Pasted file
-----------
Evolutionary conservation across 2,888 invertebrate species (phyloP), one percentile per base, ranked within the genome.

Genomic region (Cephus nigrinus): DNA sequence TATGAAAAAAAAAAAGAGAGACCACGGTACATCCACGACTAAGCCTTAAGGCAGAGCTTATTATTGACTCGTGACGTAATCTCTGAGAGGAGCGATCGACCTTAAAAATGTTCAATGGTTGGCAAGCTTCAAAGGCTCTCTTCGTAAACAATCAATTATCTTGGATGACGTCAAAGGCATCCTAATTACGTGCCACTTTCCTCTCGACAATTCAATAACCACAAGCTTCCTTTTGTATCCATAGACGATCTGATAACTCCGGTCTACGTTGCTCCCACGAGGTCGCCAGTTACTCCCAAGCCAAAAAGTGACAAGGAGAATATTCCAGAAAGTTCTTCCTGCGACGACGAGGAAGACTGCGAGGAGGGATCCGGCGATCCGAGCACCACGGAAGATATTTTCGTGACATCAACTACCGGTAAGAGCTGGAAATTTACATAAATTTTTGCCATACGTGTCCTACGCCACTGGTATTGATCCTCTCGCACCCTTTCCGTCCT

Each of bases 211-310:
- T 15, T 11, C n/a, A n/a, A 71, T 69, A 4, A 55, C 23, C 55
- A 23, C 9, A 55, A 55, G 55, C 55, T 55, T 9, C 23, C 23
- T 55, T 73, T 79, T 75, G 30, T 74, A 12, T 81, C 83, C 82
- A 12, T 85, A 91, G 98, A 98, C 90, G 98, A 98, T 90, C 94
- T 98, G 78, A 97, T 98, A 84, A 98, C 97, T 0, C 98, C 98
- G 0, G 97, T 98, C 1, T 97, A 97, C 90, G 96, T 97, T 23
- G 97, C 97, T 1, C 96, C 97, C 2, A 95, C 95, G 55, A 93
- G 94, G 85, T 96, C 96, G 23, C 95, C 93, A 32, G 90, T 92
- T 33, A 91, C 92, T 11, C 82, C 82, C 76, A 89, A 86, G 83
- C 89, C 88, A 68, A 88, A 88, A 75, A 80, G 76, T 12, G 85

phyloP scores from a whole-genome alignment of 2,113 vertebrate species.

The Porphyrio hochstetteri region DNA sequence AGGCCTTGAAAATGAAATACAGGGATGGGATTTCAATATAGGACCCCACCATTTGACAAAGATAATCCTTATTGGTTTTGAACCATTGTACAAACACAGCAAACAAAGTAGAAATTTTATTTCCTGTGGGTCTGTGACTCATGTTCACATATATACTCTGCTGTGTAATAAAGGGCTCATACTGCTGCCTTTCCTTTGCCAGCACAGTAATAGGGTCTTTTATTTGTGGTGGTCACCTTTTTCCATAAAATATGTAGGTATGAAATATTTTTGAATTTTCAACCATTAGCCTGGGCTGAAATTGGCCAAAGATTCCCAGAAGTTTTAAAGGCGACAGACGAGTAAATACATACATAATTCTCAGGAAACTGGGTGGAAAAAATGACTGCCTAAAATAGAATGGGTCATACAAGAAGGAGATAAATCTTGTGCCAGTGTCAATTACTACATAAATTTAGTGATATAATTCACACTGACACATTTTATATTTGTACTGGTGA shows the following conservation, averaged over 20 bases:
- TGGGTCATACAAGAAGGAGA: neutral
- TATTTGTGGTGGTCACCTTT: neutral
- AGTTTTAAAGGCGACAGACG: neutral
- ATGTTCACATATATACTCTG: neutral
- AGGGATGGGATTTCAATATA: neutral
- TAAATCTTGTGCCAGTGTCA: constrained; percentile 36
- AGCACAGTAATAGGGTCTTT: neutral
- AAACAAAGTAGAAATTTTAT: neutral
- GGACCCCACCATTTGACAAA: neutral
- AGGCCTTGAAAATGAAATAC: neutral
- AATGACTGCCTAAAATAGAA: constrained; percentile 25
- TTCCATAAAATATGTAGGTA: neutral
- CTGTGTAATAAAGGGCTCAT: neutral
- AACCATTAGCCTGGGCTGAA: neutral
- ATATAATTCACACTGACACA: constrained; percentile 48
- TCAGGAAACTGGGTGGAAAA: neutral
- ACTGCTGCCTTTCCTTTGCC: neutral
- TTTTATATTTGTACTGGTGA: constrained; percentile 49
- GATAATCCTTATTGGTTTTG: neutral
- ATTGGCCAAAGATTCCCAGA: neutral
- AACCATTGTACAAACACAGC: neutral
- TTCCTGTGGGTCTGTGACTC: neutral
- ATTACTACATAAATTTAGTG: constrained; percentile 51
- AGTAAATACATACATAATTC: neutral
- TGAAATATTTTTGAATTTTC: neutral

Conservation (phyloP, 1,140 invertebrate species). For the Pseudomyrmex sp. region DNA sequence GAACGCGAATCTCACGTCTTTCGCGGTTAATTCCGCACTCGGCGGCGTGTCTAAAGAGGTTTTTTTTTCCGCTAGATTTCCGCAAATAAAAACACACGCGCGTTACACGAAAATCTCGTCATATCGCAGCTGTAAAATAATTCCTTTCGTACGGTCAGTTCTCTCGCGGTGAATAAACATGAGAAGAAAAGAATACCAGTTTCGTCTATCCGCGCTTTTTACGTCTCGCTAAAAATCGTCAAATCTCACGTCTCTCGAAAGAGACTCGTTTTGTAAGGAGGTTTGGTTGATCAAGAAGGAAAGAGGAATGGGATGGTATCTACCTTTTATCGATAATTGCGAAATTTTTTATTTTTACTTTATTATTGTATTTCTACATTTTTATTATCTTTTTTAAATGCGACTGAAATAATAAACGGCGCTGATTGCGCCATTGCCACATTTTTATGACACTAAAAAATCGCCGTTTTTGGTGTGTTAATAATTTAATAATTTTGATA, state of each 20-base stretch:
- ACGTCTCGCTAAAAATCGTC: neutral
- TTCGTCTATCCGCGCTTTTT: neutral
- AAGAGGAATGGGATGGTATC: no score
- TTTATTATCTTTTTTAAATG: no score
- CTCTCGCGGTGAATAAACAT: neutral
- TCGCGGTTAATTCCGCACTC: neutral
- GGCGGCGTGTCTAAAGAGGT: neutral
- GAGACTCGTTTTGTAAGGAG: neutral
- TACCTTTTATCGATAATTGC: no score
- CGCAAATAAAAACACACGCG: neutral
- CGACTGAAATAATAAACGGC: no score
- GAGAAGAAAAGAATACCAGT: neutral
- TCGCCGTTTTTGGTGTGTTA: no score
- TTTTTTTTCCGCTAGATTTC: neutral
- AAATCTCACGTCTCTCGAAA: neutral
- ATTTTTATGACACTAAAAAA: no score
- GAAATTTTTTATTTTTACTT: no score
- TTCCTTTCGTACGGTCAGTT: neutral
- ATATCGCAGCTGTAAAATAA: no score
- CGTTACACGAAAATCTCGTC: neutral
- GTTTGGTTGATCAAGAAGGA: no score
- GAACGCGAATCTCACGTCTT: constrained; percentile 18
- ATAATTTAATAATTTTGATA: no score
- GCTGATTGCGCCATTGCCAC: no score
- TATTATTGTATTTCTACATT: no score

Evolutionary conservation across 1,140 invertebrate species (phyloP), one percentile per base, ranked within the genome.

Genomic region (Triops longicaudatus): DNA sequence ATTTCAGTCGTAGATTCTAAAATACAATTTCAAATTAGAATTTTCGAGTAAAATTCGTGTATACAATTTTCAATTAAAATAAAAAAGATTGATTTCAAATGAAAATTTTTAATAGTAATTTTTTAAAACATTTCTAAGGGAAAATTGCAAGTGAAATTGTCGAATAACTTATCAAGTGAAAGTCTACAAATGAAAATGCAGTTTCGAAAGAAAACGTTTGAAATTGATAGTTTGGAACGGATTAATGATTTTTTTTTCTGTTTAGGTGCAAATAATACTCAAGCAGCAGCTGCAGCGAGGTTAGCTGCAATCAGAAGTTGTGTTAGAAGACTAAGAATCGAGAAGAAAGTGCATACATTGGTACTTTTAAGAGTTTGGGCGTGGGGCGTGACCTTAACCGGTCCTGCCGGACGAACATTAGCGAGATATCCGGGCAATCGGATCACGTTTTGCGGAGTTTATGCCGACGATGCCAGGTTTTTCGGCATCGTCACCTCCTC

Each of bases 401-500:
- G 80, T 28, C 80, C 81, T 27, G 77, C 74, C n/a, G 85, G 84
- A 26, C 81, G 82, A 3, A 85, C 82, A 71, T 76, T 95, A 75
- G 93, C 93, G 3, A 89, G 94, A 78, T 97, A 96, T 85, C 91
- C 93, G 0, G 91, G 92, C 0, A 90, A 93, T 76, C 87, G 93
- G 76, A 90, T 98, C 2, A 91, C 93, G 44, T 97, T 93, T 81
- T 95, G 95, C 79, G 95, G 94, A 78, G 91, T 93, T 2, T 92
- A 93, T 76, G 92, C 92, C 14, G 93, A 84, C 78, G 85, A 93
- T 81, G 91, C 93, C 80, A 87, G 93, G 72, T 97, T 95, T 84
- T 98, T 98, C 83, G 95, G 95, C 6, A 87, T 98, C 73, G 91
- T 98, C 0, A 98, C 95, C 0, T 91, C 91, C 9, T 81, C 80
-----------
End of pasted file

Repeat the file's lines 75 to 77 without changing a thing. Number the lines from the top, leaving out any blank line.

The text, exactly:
- T 95, G 95, C 79, G 95, G 94, A 78, G 91, T 93, T 2, T 92
- A 93, T 76, G 92, C 92, C 14, G 93, A 84, C 78, G 85, A 93
- T 81, G 91, C 93, C 80, A 87, G 93, G 72, T 97, T 95, T 84